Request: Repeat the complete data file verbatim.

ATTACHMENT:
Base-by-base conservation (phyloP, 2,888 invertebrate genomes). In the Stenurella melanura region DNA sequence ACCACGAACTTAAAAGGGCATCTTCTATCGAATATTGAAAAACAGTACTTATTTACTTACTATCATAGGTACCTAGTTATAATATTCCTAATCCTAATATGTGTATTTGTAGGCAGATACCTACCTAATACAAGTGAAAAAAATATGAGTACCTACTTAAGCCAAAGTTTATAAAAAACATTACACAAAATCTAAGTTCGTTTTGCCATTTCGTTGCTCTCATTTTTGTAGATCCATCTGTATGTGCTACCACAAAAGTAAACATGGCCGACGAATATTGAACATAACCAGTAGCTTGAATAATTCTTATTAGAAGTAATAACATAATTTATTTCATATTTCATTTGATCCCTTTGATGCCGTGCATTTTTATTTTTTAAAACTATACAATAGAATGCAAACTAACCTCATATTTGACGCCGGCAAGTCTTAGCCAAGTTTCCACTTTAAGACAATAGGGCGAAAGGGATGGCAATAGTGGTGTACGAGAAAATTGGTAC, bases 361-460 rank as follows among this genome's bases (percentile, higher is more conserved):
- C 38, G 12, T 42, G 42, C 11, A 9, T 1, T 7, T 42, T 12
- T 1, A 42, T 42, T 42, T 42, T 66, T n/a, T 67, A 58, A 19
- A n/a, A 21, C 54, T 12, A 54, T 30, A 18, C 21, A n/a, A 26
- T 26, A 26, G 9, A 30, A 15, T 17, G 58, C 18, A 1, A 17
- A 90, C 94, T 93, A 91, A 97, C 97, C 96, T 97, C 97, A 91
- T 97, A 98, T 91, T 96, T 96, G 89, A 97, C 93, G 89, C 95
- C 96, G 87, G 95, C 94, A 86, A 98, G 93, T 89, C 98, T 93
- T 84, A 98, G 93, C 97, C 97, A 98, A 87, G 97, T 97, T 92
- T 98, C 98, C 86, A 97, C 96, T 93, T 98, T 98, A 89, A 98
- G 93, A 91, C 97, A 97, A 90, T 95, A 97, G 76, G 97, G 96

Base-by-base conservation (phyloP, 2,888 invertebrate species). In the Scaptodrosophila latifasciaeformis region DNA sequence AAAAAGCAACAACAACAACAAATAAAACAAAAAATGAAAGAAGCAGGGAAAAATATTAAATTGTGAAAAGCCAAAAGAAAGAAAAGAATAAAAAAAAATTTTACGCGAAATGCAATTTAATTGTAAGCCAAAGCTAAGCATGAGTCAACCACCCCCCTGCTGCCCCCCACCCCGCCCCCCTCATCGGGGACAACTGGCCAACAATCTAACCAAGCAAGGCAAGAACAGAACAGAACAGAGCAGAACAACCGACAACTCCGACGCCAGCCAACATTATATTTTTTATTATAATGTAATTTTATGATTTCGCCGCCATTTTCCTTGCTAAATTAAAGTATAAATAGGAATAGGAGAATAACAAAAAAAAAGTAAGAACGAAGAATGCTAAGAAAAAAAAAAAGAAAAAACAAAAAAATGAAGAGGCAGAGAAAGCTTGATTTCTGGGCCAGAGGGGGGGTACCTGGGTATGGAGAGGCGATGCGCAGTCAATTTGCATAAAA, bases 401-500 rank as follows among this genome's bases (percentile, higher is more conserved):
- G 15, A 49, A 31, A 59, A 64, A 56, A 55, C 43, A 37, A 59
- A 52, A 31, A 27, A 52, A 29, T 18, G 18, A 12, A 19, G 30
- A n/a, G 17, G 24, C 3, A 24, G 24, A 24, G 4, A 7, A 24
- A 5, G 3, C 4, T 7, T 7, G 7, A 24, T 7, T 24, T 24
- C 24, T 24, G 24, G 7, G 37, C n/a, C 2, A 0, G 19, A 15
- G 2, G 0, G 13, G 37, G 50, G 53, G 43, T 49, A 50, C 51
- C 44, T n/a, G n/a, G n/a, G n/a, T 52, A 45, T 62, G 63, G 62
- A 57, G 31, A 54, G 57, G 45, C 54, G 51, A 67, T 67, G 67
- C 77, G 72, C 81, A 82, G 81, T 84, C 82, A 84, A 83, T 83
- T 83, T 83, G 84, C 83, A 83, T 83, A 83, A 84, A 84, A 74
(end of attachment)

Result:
Base-by-base conservation (phyloP, 2,888 invertebrate genomes). In the Stenurella melanura region DNA sequence ACCACGAACTTAAAAGGGCATCTTCTATCGAATATTGAAAAACAGTACTTATTTACTTACTATCATAGGTACCTAGTTATAATATTCCTAATCCTAATATGTGTATTTGTAGGCAGATACCTACCTAATACAAGTGAAAAAAATATGAGTACCTACTTAAGCCAAAGTTTATAAAAAACATTACACAAAATCTAAGTTCGTTTTGCCATTTCGTTGCTCTCATTTTTGTAGATCCATCTGTATGTGCTACCACAAAAGTAAACATGGCCGACGAATATTGAACATAACCAGTAGCTTGAATAATTCTTATTAGAAGTAATAACATAATTTATTTCATATTTCATTTGATCCCTTTGATGCCGTGCATTTTTATTTTTTAAAACTATACAATAGAATGCAAACTAACCTCATATTTGACGCCGGCAAGTCTTAGCCAAGTTTCCACTTTAAGACAATAGGGCGAAAGGGATGGCAATAGTGGTGTACGAGAAAATTGGTAC, bases 361-460 rank as follows among this genome's bases (percentile, higher is more conserved):
- C 38, G 12, T 42, G 42, C 11, A 9, T 1, T 7, T 42, T 12
- T 1, A 42, T 42, T 42, T 42, T 66, T n/a, T 67, A 58, A 19
- A n/a, A 21, C 54, T 12, A 54, T 30, A 18, C 21, A n/a, A 26
- T 26, A 26, G 9, A 30, A 15, T 17, G 58, C 18, A 1, A 17
- A 90, C 94, T 93, A 91, A 97, C 97, C 96, T 97, C 97, A 91
- T 97, A 98, T 91, T 96, T 96, G 89, A 97, C 93, G 89, C 95
- C 96, G 87, G 95, C 94, A 86, A 98, G 93, T 89, C 98, T 93
- T 84, A 98, G 93, C 97, C 97, A 98, A 87, G 97, T 97, T 92
- T 98, C 98, C 86, A 97, C 96, T 93, T 98, T 98, A 89, A 98
- G 93, A 91, C 97, A 97, A 90, T 95, A 97, G 76, G 97, G 96

Base-by-base conservation (phyloP, 2,888 invertebrate species). In the Scaptodrosophila latifasciaeformis region DNA sequence AAAAAGCAACAACAACAACAAATAAAACAAAAAATGAAAGAAGCAGGGAAAAATATTAAATTGTGAAAAGCCAAAAGAAAGAAAAGAATAAAAAAAAATTTTACGCGAAATGCAATTTAATTGTAAGCCAAAGCTAAGCATGAGTCAACCACCCCCCTGCTGCCCCCCACCCCGCCCCCCTCATCGGGGACAACTGGCCAACAATCTAACCAAGCAAGGCAAGAACAGAACAGAACAGAGCAGAACAACCGACAACTCCGACGCCAGCCAACATTATATTTTTTATTATAATGTAATTTTATGATTTCGCCGCCATTTTCCTTGCTAAATTAAAGTATAAATAGGAATAGGAGAATAACAAAAAAAAAGTAAGAACGAAGAATGCTAAGAAAAAAAAAAAGAAAAAACAAAAAAATGAAGAGGCAGAGAAAGCTTGATTTCTGGGCCAGAGGGGGGGTACCTGGGTATGGAGAGGCGATGCGCAGTCAATTTGCATAAAA, bases 401-500 rank as follows among this genome's bases (percentile, higher is more conserved):
- G 15, A 49, A 31, A 59, A 64, A 56, A 55, C 43, A 37, A 59
- A 52, A 31, A 27, A 52, A 29, T 18, G 18, A 12, A 19, G 30
- A n/a, G 17, G 24, C 3, A 24, G 24, A 24, G 4, A 7, A 24
- A 5, G 3, C 4, T 7, T 7, G 7, A 24, T 7, T 24, T 24
- C 24, T 24, G 24, G 7, G 37, C n/a, C 2, A 0, G 19, A 15
- G 2, G 0, G 13, G 37, G 50, G 53, G 43, T 49, A 50, C 51
- C 44, T n/a, G n/a, G n/a, G n/a, T 52, A 45, T 62, G 63, G 62
- A 57, G 31, A 54, G 57, G 45, C 54, G 51, A 67, T 67, G 67
- C 77, G 72, C 81, A 82, G 81, T 84, C 82, A 84, A 83, T 83
- T 83, T 83, G 84, C 83, A 83, T 83, A 83, A 84, A 84, A 74